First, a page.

Skip to main content

Thank you for visiting You are using a browser version with limited support for CSS. To obtain the best experience, we recommend you use a more up to date browser (or turn off compatibility mode in Internet Explorer). In the meantime, to ensure continued support, we are displaying the site without styles and JavaScript.

Emergence of light-driven protometabolism on recruitment of a photocatalytic cofactor by a self-replicator


Establishing how life can emerge from inanimate matter is among the grand challenges of contemporary science. Chemical systems that capture life’s essential characteristics—replication, metabolism and compartmentalization—offer a route to understanding this momentous process. The synthesis of life, whether based on canonical biomolecules or fully synthetic molecules, requires the functional integration of these three characteristics. Here we show how a system of fully synthetic self-replicating molecules, on recruiting a cofactor, acquires the ability to transform thiols in its environment into disulfide precursors from which the molecules can replicate. The binding of replicator and cofactor enhances the activity of the latter in oxidizing thiols into disulfides through photoredox catalysis and thereby accelerates replication by increasing the availability of the disulfide precursors. This positive feedback marks the emergence of light-driven protometabolism in a system that bears no resemblance to canonical biochemistry and constitutes a major step towards the highly challenging aim of creating a new and completely synthetic form of life.

Your institute does not have access to this article

Access options

Buy article

Get time limited or full article access on ReadCube.


All prices are NET prices.

Fig. 1: Mechanism of light-driven protometabolic self-replication.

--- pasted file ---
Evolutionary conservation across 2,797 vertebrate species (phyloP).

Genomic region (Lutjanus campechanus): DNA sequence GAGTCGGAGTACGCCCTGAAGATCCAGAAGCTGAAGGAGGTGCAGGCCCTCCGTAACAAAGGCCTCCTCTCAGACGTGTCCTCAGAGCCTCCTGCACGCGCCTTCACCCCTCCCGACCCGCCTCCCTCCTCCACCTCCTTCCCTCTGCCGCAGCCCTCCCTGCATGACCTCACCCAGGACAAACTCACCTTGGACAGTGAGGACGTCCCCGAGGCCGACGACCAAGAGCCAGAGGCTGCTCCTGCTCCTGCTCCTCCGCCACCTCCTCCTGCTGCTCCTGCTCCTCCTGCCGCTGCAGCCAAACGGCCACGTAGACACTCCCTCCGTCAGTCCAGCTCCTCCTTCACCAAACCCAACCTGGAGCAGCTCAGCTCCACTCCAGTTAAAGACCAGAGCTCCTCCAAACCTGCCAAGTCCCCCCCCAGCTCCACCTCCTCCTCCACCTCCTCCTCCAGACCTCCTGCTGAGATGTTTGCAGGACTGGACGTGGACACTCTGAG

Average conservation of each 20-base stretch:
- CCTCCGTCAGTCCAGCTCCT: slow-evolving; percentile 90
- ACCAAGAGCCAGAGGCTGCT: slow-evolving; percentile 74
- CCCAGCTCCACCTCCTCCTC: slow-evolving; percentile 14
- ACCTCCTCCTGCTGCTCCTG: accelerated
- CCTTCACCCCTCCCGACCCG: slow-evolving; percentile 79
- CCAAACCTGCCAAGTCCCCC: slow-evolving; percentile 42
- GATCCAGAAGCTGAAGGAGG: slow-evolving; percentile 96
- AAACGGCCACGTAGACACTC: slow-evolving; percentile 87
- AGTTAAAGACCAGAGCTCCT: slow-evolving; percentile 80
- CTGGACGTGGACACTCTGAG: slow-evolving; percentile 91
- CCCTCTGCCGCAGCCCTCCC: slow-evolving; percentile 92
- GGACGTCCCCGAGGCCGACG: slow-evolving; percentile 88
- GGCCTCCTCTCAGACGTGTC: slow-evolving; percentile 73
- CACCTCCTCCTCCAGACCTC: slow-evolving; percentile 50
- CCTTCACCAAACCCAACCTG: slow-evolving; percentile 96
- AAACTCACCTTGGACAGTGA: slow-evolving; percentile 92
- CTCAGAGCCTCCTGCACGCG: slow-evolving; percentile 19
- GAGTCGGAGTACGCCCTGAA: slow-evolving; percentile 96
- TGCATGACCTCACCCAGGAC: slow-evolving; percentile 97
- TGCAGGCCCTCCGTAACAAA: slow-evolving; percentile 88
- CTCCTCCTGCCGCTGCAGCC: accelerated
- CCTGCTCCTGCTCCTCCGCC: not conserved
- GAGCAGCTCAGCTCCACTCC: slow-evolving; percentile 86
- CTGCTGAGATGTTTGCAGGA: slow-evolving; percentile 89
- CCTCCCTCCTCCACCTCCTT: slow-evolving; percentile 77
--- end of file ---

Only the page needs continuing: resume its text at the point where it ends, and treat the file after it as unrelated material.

Fig. 2: Optical properties of 2 and 3 on binding to macrocycles derived from 1.
Fig. 3: Replicator 16 enhances photocatalytic oxidation of 1 mediated by 2 and 3.
Fig. 4: Emergence of replicator 16 promotes photocatalytic production of precursors 13/14, which promotes replication.

Data availability

The UPLC data generated and analysed in this Article is included in its Supplementary Information in the form of integrated peak areas and exported traces of representative chromatograms. All other chromatograms are stored locally on their native format and are available on request. All other data generated or analysed during this study are included in this published Article and its Supplementary Information. Source data are provided with this paper.


  1. Sutherland, J. D. Opinion: studies on the origin of life—the end of the beginning. Nat. Rev. Chem. 1, 1–8 (2017).

    Article  Google Scholar 

  2. Szostak, J. W., Bartel, D. P. & Luisi, P. L. Synthesizing life. Nature 409, 387–390 (2001).

    CAS  Article  Google Scholar 

  3. Benner, S. A., Ricardo, A. & Carrigan, M. A. Is there a common chemical model for life in the universe? Curr. Opin. Chem. Biol. 8, 672–689 (2004).

    CAS  Article  Google Scholar 

  4. Gayon, J., Malaterre, C., Morange, M., Raulin-Cerceau, F. & Tirard, S. Defining life: conference proceedings. Orig. Life Evol. Biosph. 40, 119–120 (2010).

    Article  Google Scholar 

  5. Ruiz-Mirazo, K., Briones, C. & De La Escosura, A. Prebiotic systems chemistry: new perspectives for the origins of life. Chem. Rev. 114, 285–366 (2014).